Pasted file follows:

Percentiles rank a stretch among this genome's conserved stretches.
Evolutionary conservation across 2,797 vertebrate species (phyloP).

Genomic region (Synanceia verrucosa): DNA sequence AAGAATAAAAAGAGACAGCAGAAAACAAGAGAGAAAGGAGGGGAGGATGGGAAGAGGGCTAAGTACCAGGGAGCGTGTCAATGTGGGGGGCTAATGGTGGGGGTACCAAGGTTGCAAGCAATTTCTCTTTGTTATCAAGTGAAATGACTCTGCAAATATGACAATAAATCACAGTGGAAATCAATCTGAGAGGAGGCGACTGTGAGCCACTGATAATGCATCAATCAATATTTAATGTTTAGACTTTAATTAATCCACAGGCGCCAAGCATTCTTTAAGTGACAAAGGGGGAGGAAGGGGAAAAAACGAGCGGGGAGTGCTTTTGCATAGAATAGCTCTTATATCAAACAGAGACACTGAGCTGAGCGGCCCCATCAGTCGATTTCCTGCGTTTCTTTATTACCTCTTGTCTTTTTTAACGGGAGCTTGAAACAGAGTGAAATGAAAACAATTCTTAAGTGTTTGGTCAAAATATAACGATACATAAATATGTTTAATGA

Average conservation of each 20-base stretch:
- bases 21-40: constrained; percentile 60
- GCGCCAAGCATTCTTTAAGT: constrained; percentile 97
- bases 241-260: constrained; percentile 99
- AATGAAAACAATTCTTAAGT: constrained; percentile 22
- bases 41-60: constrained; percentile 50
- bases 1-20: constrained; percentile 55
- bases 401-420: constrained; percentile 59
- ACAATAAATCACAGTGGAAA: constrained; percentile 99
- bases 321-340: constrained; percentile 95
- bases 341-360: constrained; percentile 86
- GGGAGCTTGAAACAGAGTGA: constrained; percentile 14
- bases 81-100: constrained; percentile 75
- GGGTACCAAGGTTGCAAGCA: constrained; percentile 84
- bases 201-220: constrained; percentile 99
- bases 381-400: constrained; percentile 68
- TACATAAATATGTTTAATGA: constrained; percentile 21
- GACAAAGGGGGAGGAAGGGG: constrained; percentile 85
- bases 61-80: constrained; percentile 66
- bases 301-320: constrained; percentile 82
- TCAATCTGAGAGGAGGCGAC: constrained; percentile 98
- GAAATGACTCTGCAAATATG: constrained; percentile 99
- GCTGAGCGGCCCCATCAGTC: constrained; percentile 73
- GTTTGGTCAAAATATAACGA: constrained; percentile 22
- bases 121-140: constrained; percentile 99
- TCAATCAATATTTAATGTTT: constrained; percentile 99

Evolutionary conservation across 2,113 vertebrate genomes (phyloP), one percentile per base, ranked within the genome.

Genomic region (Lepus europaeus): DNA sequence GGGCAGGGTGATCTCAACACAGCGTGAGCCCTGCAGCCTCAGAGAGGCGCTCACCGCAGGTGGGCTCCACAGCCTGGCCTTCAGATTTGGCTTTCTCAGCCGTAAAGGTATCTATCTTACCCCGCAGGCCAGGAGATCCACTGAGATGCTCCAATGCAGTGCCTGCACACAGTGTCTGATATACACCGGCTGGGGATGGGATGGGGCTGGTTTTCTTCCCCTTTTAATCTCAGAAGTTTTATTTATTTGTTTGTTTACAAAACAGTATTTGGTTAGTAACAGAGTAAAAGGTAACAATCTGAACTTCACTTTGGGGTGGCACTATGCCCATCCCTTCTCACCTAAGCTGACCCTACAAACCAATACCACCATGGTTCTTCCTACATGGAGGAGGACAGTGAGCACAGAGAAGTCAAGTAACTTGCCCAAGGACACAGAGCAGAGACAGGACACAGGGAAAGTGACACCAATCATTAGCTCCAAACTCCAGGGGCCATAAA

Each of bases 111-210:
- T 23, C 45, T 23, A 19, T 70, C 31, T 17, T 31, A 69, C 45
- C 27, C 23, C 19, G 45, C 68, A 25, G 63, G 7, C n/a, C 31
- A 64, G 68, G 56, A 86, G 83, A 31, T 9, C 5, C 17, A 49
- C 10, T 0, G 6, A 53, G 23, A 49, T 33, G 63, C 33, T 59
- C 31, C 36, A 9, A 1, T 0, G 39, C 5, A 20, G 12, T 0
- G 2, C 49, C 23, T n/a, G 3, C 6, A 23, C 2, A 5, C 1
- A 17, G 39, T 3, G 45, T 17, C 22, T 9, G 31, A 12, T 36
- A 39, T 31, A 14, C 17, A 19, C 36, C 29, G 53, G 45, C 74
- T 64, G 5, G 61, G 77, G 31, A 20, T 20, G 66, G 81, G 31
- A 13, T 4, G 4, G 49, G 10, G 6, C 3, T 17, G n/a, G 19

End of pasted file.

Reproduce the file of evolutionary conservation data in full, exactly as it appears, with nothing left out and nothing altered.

Percentiles rank a stretch among this genome's conserved stretches.
Evolutionary conservation across 2,797 vertebrate species (phyloP).

Genomic region (Synanceia verrucosa): DNA sequence AAGAATAAAAAGAGACAGCAGAAAACAAGAGAGAAAGGAGGGGAGGATGGGAAGAGGGCTAAGTACCAGGGAGCGTGTCAATGTGGGGGGCTAATGGTGGGGGTACCAAGGTTGCAAGCAATTTCTCTTTGTTATCAAGTGAAATGACTCTGCAAATATGACAATAAATCACAGTGGAAATCAATCTGAGAGGAGGCGACTGTGAGCCACTGATAATGCATCAATCAATATTTAATGTTTAGACTTTAATTAATCCACAGGCGCCAAGCATTCTTTAAGTGACAAAGGGGGAGGAAGGGGAAAAAACGAGCGGGGAGTGCTTTTGCATAGAATAGCTCTTATATCAAACAGAGACACTGAGCTGAGCGGCCCCATCAGTCGATTTCCTGCGTTTCTTTATTACCTCTTGTCTTTTTTAACGGGAGCTTGAAACAGAGTGAAATGAAAACAATTCTTAAGTGTTTGGTCAAAATATAACGATACATAAATATGTTTAATGA

Average conservation of each 20-base stretch:
- bases 21-40: constrained; percentile 60
- GCGCCAAGCATTCTTTAAGT: constrained; percentile 97
- bases 241-260: constrained; percentile 99
- AATGAAAACAATTCTTAAGT: constrained; percentile 22
- bases 41-60: constrained; percentile 50
- bases 1-20: constrained; percentile 55
- bases 401-420: constrained; percentile 59
- ACAATAAATCACAGTGGAAA: constrained; percentile 99
- bases 321-340: constrained; percentile 95
- bases 341-360: constrained; percentile 86
- GGGAGCTTGAAACAGAGTGA: constrained; percentile 14
- bases 81-100: constrained; percentile 75
- GGGTACCAAGGTTGCAAGCA: constrained; percentile 84
- bases 201-220: constrained; percentile 99
- bases 381-400: constrained; percentile 68
- TACATAAATATGTTTAATGA: constrained; percentile 21
- GACAAAGGGGGAGGAAGGGG: constrained; percentile 85
- bases 61-80: constrained; percentile 66
- bases 301-320: constrained; percentile 82
- TCAATCTGAGAGGAGGCGAC: constrained; percentile 98
- GAAATGACTCTGCAAATATG: constrained; percentile 99
- GCTGAGCGGCCCCATCAGTC: constrained; percentile 73
- GTTTGGTCAAAATATAACGA: constrained; percentile 22
- bases 121-140: constrained; percentile 99
- TCAATCAATATTTAATGTTT: constrained; percentile 99

Evolutionary conservation across 2,113 vertebrate genomes (phyloP), one percentile per base, ranked within the genome.

Genomic region (Lepus europaeus): DNA sequence GGGCAGGGTGATCTCAACACAGCGTGAGCCCTGCAGCCTCAGAGAGGCGCTCACCGCAGGTGGGCTCCACAGCCTGGCCTTCAGATTTGGCTTTCTCAGCCGTAAAGGTATCTATCTTACCCCGCAGGCCAGGAGATCCACTGAGATGCTCCAATGCAGTGCCTGCACACAGTGTCTGATATACACCGGCTGGGGATGGGATGGGGCTGGTTTTCTTCCCCTTTTAATCTCAGAAGTTTTATTTATTTGTTTGTTTACAAAACAGTATTTGGTTAGTAACAGAGTAAAAGGTAACAATCTGAACTTCACTTTGGGGTGGCACTATGCCCATCCCTTCTCACCTAAGCTGACCCTACAAACCAATACCACCATGGTTCTTCCTACATGGAGGAGGACAGTGAGCACAGAGAAGTCAAGTAACTTGCCCAAGGACACAGAGCAGAGACAGGACACAGGGAAAGTGACACCAATCATTAGCTCCAAACTCCAGGGGCCATAAA

Each of bases 111-210:
- T 23, C 45, T 23, A 19, T 70, C 31, T 17, T 31, A 69, C 45
- C 27, C 23, C 19, G 45, C 68, A 25, G 63, G 7, C n/a, C 31
- A 64, G 68, G 56, A 86, G 83, A 31, T 9, C 5, C 17, A 49
- C 10, T 0, G 6, A 53, G 23, A 49, T 33, G 63, C 33, T 59
- C 31, C 36, A 9, A 1, T 0, G 39, C 5, A 20, G 12, T 0
- G 2, C 49, C 23, T n/a, G 3, C 6, A 23, C 2, A 5, C 1
- A 17, G 39, T 3, G 45, T 17, C 22, T 9, G 31, A 12, T 36
- A 39, T 31, A 14, C 17, A 19, C 36, C 29, G 53, G 45, C 74
- T 64, G 5, G 61, G 77, G 31, A 20, T 20, G 66, G 81, G 31
- A 13, T 4, G 4, G 49, G 10, G 6, C 3, T 17, G n/a, G 19